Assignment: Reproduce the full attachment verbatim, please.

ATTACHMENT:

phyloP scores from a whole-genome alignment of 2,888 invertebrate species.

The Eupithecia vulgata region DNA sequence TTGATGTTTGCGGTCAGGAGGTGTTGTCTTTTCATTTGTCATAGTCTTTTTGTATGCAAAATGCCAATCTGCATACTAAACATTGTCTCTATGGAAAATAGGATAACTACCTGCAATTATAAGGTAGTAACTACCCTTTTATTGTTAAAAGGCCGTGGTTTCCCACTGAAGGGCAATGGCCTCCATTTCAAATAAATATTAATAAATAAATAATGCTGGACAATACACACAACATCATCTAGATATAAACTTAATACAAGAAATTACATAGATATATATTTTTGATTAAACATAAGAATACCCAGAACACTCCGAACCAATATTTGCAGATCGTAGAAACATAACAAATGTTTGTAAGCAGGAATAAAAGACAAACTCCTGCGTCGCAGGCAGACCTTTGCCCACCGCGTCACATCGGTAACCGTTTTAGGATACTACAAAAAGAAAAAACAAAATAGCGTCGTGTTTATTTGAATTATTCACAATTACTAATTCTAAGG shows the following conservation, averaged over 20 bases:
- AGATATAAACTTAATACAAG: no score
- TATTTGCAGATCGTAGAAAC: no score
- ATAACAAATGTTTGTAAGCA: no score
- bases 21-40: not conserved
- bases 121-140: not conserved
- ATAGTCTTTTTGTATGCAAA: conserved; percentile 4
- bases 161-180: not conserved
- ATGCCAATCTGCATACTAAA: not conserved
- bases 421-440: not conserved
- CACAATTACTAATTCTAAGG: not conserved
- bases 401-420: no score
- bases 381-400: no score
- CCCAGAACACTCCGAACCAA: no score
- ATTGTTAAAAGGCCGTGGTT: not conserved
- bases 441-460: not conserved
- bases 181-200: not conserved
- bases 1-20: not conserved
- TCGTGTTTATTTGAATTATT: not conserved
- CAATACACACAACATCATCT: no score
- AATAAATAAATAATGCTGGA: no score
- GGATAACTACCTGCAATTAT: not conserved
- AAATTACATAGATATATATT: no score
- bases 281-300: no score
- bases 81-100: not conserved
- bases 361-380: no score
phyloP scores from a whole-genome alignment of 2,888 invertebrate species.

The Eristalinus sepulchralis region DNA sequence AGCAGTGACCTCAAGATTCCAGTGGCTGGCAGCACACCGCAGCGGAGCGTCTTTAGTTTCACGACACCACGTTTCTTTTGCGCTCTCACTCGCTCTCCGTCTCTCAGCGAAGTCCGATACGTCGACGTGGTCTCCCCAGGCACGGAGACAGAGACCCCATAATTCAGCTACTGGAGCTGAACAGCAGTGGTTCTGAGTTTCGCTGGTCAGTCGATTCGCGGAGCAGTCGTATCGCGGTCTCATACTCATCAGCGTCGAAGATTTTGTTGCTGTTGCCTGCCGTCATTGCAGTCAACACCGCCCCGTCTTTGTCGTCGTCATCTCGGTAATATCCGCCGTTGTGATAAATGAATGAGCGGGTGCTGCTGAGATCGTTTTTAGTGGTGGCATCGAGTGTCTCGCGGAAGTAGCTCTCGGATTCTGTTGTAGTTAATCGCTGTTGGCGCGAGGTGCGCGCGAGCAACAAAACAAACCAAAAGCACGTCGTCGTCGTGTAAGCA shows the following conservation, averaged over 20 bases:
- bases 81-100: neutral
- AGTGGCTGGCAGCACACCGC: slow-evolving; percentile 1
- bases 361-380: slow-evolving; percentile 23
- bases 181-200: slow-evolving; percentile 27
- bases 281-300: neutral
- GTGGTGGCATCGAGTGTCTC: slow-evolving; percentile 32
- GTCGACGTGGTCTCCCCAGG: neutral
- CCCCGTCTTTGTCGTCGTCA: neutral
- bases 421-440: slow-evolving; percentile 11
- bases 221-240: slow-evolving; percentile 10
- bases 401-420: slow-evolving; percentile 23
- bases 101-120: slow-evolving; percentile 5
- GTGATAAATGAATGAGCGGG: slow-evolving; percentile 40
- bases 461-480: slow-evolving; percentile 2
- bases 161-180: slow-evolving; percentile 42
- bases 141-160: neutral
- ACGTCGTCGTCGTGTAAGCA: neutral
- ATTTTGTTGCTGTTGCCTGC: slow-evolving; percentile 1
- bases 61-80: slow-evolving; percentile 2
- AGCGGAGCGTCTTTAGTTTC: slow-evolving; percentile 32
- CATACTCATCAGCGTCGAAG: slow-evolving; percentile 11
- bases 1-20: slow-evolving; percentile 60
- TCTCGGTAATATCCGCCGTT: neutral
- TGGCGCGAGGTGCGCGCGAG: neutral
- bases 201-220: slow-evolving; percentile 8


phyloP scores from a whole-genome alignment of 2,888 invertebrate species.

The Eupithecia vulgata region DNA sequence TTGATGTTTGCGGTCAGGAGGTGTTGTCTTTTCATTTGTCATAGTCTTTTTGTATGCAAAATGCCAATCTGCATACTAAACATTGTCTCTATGGAAAATAGGATAACTACCTGCAATTATAAGGTAGTAACTACCCTTTTATTGTTAAAAGGCCGTGGTTTCCCACTGAAGGGCAATGGCCTCCATTTCAAATAAATATTAATAAATAAATAATGCTGGACAATACACACAACATCATCTAGATATAAACTTAATACAAGAAATTACATAGATATATATTTTTGATTAAACATAAGAATACCCAGAACACTCCGAACCAATATTTGCAGATCGTAGAAACATAACAAATGTTTGTAAGCAGGAATAAAAGACAAACTCCTGCGTCGCAGGCAGACCTTTGCCCACCGCGTCACATCGGTAACCGTTTTAGGATACTACAAAAAGAAAAAACAAAATAGCGTCGTGTTTATTTGAATTATTCACAATTACTAATTCTAAGG shows the following conservation, averaged over 20 bases:
- AGATATAAACTTAATACAAG: no score
- TATTTGCAGATCGTAGAAAC: no score
- ATAACAAATGTTTGTAAGCA: no score
- bases 21-40: not conserved
- bases 121-140: not conserved
- ATAGTCTTTTTGTATGCAAA: conserved; percentile 4
- bases 161-180: not conserved
- ATGCCAATCTGCATACTAAA: not conserved
- bases 421-440: not conserved
- CACAATTACTAATTCTAAGG: not conserved
- bases 401-420: no score
- bases 381-400: no score
- CCCAGAACACTCCGAACCAA: no score
- ATTGTTAAAAGGCCGTGGTT: not conserved
- bases 441-460: not conserved
- bases 181-200: not conserved
- bases 1-20: not conserved
- TCGTGTTTATTTGAATTATT: not conserved
- CAATACACACAACATCATCT: no score
- AATAAATAAATAATGCTGGA: no score
- GGATAACTACCTGCAATTAT: not conserved
- AAATTACATAGATATATATT: no score
- bases 281-300: no score
- bases 81-100: not conserved
- bases 361-380: no score
phyloP scores from a whole-genome alignment of 2,888 invertebrate species.

The Eristalinus sepulchralis region DNA sequence AGCAGTGACCTCAAGATTCCAGTGGCTGGCAGCACACCGCAGCGGAGCGTCTTTAGTTTCACGACACCACGTTTCTTTTGCGCTCTCACTCGCTCTCCGTCTCTCAGCGAAGTCCGATACGTCGACGTGGTCTCCCCAGGCACGGAGACAGAGACCCCATAATTCAGCTACTGGAGCTGAACAGCAGTGGTTCTGAGTTTCGCTGGTCAGTCGATTCGCGGAGCAGTCGTATCGCGGTCTCATACTCATCAGCGTCGAAGATTTTGTTGCTGTTGCCTGCCGTCATTGCAGTCAACACCGCCCCGTCTTTGTCGTCGTCATCTCGGTAATATCCGCCGTTGTGATAAATGAATGAGCGGGTGCTGCTGAGATCGTTTTTAGTGGTGGCATCGAGTGTCTCGCGGAAGTAGCTCTCGGATTCTGTTGTAGTTAATCGCTGTTGGCGCGAGGTGCGCGCGAGCAACAAAACAAACCAAAAGCACGTCGTCGTCGTGTAAGCA shows the following conservation, averaged over 20 bases:
- bases 81-100: neutral
- AGTGGCTGGCAGCACACCGC: slow-evolving; percentile 1
- bases 361-380: slow-evolving; percentile 23
- bases 181-200: slow-evolving; percentile 27
- bases 281-300: neutral
- GTGGTGGCATCGAGTGTCTC: slow-evolving; percentile 32
- GTCGACGTGGTCTCCCCAGG: neutral
- CCCCGTCTTTGTCGTCGTCA: neutral
- bases 421-440: slow-evolving; percentile 11
- bases 221-240: slow-evolving; percentile 10
- bases 401-420: slow-evolving; percentile 23
- bases 101-120: slow-evolving; percentile 5
- GTGATAAATGAATGAGCGGG: slow-evolving; percentile 40
- bases 461-480: slow-evolving; percentile 2
- bases 161-180: slow-evolving; percentile 42
- bases 141-160: neutral
- ACGTCGTCGTCGTGTAAGCA: neutral
- ATTTTGTTGCTGTTGCCTGC: slow-evolving; percentile 1
- bases 61-80: slow-evolving; percentile 2
- AGCGGAGCGTCTTTAGTTTC: slow-evolving; percentile 32
- CATACTCATCAGCGTCGAAG: slow-evolving; percentile 11
- bases 1-20: slow-evolving; percentile 60
- TCTCGGTAATATCCGCCGTT: neutral
- TGGCGCGAGGTGCGCGCGAG: neutral
- bases 201-220: slow-evolving; percentile 8